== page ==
One of Donald Trump’s foreign policy advisers, Carter Page, had many business involvements with Russian oil company Gazprom. When Page became Trump’s foreign policy adviser, he began giving pro-Russia policy speeches in Moscow, which resulted in the FBI looking into his activities.

Page also went to Moscow on behalf of the Trump campaign and met with managers of two Russian energy companies.

8. Among his other Russian connections, Carter Page was recruited by Russian Intelligence.

In early 2017, the FBI revealed that Carter Page, Trump’s foreign policy adviser, had been recruited by Russian intelligence agents back in 2013. Page was not indicted by the FBI but he did have extensive contacts with those intelligence agents.

9. Trump’s campaign changed the Republican Party platform to soften their position on Russia.

In 2016, the Republican Party had a plank in their party platform that was highly critical of Russia’s involvement in Ukraine. After Trump secured the needed delegates to win the Republican nomination, his campaign quietly changed the Republican platform to remove a section that supports Ukraine against Russia.


10. After Mitch McConnell stopped President Obama from revealing Russia’s interference, Trump rewarded McConnell by appointing his wife to his cabinet.

After learning of Russia’s illegal involvement in our presidential election, President Obama met with members of Congress to discuss what they should tell the American public about Russia’s involvement with our election.

Senate Majority Leader Mitch McConnell threatened to accuse President Obama of politicizing this information if he went public so Obama held off releasing the information. After McConnell successfully stopped Obama from revealing this information until after the election, Donald Trump appointed McConnell’s wife as Transportation Secretary.


11. Trump adviser Michael Flynn lied about talking to the Russian Ambassador about lifting sanctions on Russia

After the election, President Obama imposed additional sanctions against Russia for interfering with the US presidential election.

On the same day that Obama imposed sanctions against Russia, Trump’s campaign adviser, Michael Flynn, spoke to the Russian ambassador and discussed lifting those sanctions.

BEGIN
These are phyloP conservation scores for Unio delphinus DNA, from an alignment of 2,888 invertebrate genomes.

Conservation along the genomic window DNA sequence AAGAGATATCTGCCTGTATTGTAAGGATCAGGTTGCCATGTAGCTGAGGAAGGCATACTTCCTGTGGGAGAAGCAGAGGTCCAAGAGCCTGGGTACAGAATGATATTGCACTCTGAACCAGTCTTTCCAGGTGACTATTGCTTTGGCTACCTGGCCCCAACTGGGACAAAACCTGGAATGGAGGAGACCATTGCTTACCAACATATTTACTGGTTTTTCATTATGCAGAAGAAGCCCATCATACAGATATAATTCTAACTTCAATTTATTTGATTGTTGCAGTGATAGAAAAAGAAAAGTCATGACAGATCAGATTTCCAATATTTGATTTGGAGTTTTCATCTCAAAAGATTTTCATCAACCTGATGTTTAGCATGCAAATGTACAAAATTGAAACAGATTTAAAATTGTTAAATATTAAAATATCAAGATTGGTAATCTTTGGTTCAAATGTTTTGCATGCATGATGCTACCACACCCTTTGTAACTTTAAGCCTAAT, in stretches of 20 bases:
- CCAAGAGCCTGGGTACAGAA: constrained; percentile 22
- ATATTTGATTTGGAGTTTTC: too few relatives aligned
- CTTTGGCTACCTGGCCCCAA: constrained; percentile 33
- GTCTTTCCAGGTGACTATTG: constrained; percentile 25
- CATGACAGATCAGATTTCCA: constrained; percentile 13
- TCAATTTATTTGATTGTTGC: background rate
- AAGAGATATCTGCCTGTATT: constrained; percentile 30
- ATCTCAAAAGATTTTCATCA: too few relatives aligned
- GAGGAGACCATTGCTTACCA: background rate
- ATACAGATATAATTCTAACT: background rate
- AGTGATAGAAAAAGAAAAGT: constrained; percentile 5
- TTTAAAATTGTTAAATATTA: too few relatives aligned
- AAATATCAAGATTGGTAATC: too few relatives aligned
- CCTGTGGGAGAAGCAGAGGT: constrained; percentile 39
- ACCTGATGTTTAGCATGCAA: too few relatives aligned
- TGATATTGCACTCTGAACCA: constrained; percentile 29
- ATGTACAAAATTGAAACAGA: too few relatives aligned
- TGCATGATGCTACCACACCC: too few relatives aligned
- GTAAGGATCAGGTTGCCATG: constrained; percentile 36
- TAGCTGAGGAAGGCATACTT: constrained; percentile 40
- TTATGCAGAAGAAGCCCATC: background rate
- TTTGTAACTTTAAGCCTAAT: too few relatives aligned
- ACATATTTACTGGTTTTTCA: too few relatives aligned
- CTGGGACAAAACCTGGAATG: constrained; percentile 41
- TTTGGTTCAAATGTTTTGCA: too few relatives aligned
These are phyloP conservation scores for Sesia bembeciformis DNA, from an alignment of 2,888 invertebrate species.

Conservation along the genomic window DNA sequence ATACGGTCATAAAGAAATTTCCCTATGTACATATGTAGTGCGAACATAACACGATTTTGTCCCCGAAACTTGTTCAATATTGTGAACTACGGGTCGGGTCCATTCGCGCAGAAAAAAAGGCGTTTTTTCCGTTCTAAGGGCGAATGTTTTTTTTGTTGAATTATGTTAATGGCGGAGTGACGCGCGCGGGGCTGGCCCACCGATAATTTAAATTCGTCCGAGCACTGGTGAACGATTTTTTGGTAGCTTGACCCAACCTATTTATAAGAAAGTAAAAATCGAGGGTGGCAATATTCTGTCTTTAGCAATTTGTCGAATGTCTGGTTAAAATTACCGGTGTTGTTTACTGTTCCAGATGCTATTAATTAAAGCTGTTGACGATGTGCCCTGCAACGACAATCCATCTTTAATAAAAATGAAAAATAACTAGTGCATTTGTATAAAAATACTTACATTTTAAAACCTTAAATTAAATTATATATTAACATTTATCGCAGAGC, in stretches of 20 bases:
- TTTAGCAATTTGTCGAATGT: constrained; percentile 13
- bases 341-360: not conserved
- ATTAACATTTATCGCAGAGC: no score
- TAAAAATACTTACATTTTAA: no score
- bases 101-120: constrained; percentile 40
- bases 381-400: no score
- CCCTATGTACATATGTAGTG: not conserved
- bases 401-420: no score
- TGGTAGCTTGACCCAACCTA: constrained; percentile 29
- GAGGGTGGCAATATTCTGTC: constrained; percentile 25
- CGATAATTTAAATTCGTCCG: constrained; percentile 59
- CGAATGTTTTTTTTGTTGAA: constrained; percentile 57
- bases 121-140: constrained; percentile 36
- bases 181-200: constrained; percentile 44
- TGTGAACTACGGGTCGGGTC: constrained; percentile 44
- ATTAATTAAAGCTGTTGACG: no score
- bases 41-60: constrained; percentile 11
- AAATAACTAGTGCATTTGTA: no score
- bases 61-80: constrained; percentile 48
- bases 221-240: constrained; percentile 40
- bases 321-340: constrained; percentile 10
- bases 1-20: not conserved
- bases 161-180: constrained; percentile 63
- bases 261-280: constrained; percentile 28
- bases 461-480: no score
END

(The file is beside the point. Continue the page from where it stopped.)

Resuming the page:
Flynn lied when asked about his conversation with the Russian ambassador.

12. Jared Kushner violated National Security policy by creating back channel contacts with Russia while Obama was still president.

Prior to Trump’s inauguration, his son-in-law, Jared Kushner contacted the Russian ambassador to establish back channel communication lines with Russia. This was in violation of National Security policy.

13. Jared Kushner lied on his application for top security clearance by not disclosing his contacts with Russia.

As a top adviser to Donald Trump, Jared Kushner had to apply for top secret security clearance.

When applying for his security clearance, Kushner, failed to disclose dozens of contacts he’d had with foreign governments including Russia. This type of omission is usually more than enough to get someone’s security clearance revoked. However, Kushner continues to have top level security clearance.

14. Trump’s Attorney General, Jeff Sessions, lied to Congress about his ties to Russia.

During his Senate confirmation hearing, Trump’s nominee for Attorney General, Jeff Sessions, lied to Congress when he said under oath that he had not met with anyone from Russia. In fact, he had met with Russian Ambassador Sergey Kislyak. While it was not illegal for Sessions to meet with Kislyak, it was illegal to lie to Congress about it.

Strangely enough, Sessions had not even been asked during his hearings if he had met with any Russians. He simply volunteered this false information on his own.

15. Attorney Gen. Jeff Sessions illegally falsified information about his contacts with Russia on his Justice Dept. security application.

Attorney General Jeff sessions did not disclose his contacts with Russia when he applied for his security clearance with the Justice Department. Such an omission of information on a security application should be more than enough reason for him to be fired. When you consider both this illegal omission of information and the fact that he lied to Congress under oath, it is difficult to understand how he can be allowed to continue as United States Attorney General.


16. Trump’s National Security Adviser had to resign for lying about his contacts with the Russian ambassador.